A Maryland man has been arrested and charged in the death of a father-of-three who authorities say was severely beaten in his front yard while protecting his children from a college fight that returned to the family home in May.
Trevor Garrett Taylor, 26, is charged with manslaughter, three counts of second degree assault and one count each of affray – a lightly charged common law offense which means any type of public fight that instills terror in onlookers — and disorderly conduct, according to the Anne Arundel County Police Department.
In a news release, the AACPD said the case had been presented to the state attorney’s office for review. The accused was arrested on Tuesday on a warrant issued by a commissioner of the court.
On May 20, 43-year-old Christopher Michael Wright died of a traumatic brain injury. The underlying violence happened the day before — starting at Brooklyn Park Middle School — when Wright’s 14-year-old son got into a fight with another teenager, Taylor’s nephew, police say in charging documents obtained by the Capital Gazette.
Young Wright, apparently uninterested in the fight, which would have cost upwards of $30, went home and walked in.
But law enforcement says it wasn’t just another teenager who followed the Wright boy to his residence on Arundel Road West in Brooklyn. The AACPD initially described the suspects in the case as three to four white males in their 20s and 30s.
Meanwhile, her father, initially unaware of what was happening, was outside gardening at the time, police say.
Christopher Wright then allegedly entered his house, questioned his son about what was going on and returned to the front yard. It was then that Taylor allegedly confronted the elder Wright and threatened him – demanding that the boys be allowed to finish their fight.
The stay-at-home dad said that was not the case.
This refusal reportedly enraged Taylor and his team – and the other boy’s uncle threatened to enter the Wright residence.
“[I]“It became clear to the Wright family that Trevor Taylor and his associates were not going to leave and were likely to break into the house and attack them,” police wrote in a charging document.
As the threats continued, police say Wright punched Taylor in the face. A scuffle ensued and the accused allegedly used a blocking maneuver – knocking the victim to the ground and his head hitting the pavement. Police say Taylor punched Wright four times in the face after that before eventually fleeing the scene.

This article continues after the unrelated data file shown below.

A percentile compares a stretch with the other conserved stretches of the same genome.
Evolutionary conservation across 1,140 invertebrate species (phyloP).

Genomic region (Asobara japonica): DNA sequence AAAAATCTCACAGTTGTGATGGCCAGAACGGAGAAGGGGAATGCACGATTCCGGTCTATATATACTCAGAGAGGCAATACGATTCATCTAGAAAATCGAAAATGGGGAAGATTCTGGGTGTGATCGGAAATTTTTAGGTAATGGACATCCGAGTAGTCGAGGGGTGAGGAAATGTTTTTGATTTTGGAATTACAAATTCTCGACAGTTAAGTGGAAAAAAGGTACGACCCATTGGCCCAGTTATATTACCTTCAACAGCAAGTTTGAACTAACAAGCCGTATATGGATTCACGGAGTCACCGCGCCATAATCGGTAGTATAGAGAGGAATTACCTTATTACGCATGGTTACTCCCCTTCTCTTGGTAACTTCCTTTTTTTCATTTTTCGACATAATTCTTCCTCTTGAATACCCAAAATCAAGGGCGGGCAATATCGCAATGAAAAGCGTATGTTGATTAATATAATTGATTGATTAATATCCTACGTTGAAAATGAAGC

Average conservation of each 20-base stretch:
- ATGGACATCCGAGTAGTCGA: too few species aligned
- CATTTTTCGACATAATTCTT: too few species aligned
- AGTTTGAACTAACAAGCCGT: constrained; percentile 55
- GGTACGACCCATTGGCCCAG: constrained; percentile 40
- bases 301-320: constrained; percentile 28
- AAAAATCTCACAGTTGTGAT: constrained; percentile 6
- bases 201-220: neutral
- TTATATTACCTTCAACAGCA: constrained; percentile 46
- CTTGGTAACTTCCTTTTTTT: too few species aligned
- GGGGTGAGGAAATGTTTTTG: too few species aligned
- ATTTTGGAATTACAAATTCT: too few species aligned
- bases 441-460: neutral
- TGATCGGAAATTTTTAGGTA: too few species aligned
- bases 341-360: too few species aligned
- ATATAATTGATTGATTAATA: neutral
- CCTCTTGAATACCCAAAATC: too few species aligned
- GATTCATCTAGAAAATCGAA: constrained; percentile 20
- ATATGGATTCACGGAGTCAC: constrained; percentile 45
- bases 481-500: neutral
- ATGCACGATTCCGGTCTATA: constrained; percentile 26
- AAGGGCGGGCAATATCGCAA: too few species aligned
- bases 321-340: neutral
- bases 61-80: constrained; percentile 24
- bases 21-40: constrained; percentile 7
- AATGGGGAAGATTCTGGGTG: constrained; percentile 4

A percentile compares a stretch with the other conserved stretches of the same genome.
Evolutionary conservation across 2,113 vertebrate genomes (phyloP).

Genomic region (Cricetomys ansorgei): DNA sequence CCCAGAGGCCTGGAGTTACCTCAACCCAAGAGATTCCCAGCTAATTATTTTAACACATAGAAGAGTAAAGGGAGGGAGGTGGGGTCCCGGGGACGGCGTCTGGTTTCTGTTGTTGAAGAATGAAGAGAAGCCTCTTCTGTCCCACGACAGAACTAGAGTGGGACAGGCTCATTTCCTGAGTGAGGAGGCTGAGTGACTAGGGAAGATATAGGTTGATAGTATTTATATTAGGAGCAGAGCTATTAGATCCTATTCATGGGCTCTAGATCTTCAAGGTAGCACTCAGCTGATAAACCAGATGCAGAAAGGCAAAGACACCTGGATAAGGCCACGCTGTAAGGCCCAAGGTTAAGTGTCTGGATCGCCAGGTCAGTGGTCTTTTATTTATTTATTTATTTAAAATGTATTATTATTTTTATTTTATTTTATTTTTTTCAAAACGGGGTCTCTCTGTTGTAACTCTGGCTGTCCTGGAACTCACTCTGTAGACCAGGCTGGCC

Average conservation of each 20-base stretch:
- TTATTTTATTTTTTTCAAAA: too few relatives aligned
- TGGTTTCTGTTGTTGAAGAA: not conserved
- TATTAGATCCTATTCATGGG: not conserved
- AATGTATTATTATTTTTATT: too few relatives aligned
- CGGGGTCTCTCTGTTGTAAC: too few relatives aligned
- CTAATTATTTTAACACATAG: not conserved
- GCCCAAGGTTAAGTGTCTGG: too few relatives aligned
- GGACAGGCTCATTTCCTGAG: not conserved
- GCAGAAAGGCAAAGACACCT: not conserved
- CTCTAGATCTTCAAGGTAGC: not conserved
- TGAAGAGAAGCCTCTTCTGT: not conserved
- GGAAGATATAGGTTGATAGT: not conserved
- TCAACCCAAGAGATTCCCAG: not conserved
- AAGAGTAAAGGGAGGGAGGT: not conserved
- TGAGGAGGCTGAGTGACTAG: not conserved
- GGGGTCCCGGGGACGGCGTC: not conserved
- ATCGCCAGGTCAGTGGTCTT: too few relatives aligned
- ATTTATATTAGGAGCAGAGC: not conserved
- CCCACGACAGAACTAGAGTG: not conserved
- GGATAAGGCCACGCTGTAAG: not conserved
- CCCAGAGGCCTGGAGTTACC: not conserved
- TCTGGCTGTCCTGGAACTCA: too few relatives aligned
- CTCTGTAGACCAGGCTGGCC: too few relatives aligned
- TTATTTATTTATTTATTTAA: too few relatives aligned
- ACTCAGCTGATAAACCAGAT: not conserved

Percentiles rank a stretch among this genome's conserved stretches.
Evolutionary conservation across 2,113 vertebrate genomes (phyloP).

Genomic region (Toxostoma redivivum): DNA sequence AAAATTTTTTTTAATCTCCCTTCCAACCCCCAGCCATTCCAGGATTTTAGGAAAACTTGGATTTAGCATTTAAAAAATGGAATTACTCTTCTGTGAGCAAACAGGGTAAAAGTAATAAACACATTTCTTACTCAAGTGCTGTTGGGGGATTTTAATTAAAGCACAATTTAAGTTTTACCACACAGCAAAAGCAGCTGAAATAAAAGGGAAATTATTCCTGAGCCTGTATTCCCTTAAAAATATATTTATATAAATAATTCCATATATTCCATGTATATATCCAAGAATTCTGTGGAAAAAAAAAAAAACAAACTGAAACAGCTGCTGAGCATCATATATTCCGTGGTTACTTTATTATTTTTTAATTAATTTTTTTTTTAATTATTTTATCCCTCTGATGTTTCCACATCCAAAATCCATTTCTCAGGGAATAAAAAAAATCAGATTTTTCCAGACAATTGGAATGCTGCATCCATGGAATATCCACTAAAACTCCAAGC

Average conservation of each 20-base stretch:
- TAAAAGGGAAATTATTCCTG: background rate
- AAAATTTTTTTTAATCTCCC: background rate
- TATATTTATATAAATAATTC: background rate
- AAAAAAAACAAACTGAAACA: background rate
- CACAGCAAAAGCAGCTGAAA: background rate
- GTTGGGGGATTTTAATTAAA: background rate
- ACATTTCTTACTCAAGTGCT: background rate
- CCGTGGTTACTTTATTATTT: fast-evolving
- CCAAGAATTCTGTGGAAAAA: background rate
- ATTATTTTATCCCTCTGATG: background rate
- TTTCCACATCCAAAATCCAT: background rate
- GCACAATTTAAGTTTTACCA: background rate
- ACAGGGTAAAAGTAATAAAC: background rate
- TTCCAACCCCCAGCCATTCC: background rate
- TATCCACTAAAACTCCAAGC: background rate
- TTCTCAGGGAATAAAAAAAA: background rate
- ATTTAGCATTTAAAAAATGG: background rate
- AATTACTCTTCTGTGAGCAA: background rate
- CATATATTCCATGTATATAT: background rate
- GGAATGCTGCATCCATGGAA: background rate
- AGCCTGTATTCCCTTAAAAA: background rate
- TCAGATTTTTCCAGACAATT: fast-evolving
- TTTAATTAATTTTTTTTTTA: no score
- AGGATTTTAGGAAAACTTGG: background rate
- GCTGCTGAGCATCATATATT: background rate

Wright’s death was ultimately ruled a blunt trauma homicide.
Law enforcement was slow to sort out the order of events, a police spokesperson told local ABC affiliate WMAR.
“The adults on one side went to the child’s house on the other side, and that’s when this altercation started, first verbally and then obviously a physical altercation ensued. ensued between adults later,” Anne Arundel County Police Lt. Jacklyn Davis said on television. station. “What detectives found was that the deceased, in this case, threw the first physical punch in this altercation, so there was a lot of debate around the duty to retreat versus the self-defense and everything that happens in a case that is involved. ”
In comments to the Gazette, defense attorney Edward Middlebrooks said Taylor had a “completely different” perspective on what happened at the Wrights’ home on that fateful day in late May.
On Wednesday, the defendant was held without bail – with the court citing his influence over the children involved and ultimately finding him a threat to public safety.
“I’m sure if everyone could go back, I hope they would act differently,” Anne Arundel District Judge Sidney Butcher said in comments reported by the Gazette. “What I’m trying to figure out is…why he went to that house.”
Wright remembers his family as a devoted father, his fiancee’s best friend, a man who loved stargazing and had a gift for gardening. A GoFundMe describes him as an “incredible father and life partner”.
“He was everybody’s friend,” Wright’s fiancée, Tracy Karopchinsky, told local CBS affiliate WJZ. “I mean, just the outpouring that we’ve received from friends and just, they’re really, really going to miss someone with a really big heart. He loved beyond.
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